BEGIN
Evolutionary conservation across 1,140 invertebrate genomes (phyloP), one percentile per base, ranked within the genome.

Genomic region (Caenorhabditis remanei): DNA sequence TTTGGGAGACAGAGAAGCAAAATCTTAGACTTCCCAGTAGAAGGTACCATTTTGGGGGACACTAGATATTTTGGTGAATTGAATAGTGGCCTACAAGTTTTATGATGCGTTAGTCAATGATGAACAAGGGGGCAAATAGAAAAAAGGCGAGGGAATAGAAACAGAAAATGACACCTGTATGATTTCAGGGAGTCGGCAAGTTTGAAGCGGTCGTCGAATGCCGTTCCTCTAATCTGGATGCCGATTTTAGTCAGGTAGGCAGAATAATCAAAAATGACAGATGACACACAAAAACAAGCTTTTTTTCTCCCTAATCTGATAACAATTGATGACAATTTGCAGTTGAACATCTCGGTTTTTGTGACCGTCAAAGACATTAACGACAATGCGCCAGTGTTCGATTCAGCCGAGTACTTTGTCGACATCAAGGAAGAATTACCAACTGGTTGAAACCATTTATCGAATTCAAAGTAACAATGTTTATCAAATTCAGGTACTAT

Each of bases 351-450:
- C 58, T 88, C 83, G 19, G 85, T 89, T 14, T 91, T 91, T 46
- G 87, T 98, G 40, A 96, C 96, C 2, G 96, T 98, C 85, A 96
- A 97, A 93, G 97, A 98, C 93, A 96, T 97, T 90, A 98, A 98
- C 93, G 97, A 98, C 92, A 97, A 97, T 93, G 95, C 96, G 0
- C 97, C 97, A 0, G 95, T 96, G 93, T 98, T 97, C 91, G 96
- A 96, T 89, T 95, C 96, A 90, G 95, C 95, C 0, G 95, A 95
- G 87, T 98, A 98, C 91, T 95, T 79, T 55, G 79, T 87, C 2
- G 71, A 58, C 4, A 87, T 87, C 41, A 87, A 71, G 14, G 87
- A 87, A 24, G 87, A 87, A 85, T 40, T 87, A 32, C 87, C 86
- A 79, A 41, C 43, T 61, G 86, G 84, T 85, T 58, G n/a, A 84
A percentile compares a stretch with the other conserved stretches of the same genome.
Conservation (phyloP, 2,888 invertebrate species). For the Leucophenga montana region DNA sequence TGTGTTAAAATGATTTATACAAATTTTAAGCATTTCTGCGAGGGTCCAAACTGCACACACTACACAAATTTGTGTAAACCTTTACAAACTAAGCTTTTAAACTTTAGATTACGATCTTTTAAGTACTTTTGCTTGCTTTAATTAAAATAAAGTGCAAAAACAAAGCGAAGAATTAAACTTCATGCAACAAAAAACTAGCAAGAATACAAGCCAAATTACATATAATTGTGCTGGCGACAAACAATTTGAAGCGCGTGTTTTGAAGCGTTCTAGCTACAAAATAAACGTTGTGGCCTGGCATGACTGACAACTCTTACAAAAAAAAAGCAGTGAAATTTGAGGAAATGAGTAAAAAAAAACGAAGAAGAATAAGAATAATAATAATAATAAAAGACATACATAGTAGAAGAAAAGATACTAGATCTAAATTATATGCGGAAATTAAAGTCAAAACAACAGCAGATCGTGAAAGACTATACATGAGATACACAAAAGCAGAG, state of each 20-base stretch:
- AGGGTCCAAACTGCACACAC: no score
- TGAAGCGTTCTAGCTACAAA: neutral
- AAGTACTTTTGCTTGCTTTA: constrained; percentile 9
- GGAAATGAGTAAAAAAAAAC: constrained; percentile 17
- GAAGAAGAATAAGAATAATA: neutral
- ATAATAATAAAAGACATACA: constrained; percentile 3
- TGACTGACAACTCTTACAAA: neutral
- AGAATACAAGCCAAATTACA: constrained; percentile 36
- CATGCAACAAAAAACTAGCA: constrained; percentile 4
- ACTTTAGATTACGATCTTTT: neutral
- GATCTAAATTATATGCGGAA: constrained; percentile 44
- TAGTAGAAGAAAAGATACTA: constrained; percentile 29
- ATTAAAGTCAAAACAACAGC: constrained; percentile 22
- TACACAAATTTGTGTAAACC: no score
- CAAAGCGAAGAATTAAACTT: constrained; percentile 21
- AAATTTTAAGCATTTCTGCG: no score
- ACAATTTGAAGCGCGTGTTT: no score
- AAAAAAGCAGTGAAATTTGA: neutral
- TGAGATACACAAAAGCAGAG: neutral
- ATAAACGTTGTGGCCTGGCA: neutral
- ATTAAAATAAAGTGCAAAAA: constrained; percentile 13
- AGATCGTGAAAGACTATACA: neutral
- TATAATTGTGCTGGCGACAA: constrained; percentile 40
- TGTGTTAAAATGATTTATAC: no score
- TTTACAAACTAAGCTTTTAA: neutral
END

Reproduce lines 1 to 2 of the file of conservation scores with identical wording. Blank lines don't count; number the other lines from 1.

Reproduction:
Evolutionary conservation across 1,140 invertebrate genomes (phyloP), one percentile per base, ranked within the genome.

Genomic region (Caenorhabditis remanei): DNA sequence TTTGGGAGACAGAGAAGCAAAATCTTAGACTTCCCAGTAGAAGGTACCATTTTGGGGGACACTAGATATTTTGGTGAATTGAATAGTGGCCTACAAGTTTTATGATGCGTTAGTCAATGATGAACAAGGGGGCAAATAGAAAAAAGGCGAGGGAATAGAAACAGAAAATGACACCTGTATGATTTCAGGGAGTCGGCAAGTTTGAAGCGGTCGTCGAATGCCGTTCCTCTAATCTGGATGCCGATTTTAGTCAGGTAGGCAGAATAATCAAAAATGACAGATGACACACAAAAACAAGCTTTTTTTCTCCCTAATCTGATAACAATTGATGACAATTTGCAGTTGAACATCTCGGTTTTTGTGACCGTCAAAGACATTAACGACAATGCGCCAGTGTTCGATTCAGCCGAGTACTTTGTCGACATCAAGGAAGAATTACCAACTGGTTGAAACCATTTATCGAATTCAAAGTAACAATGTTTATCAAATTCAGGTACTAT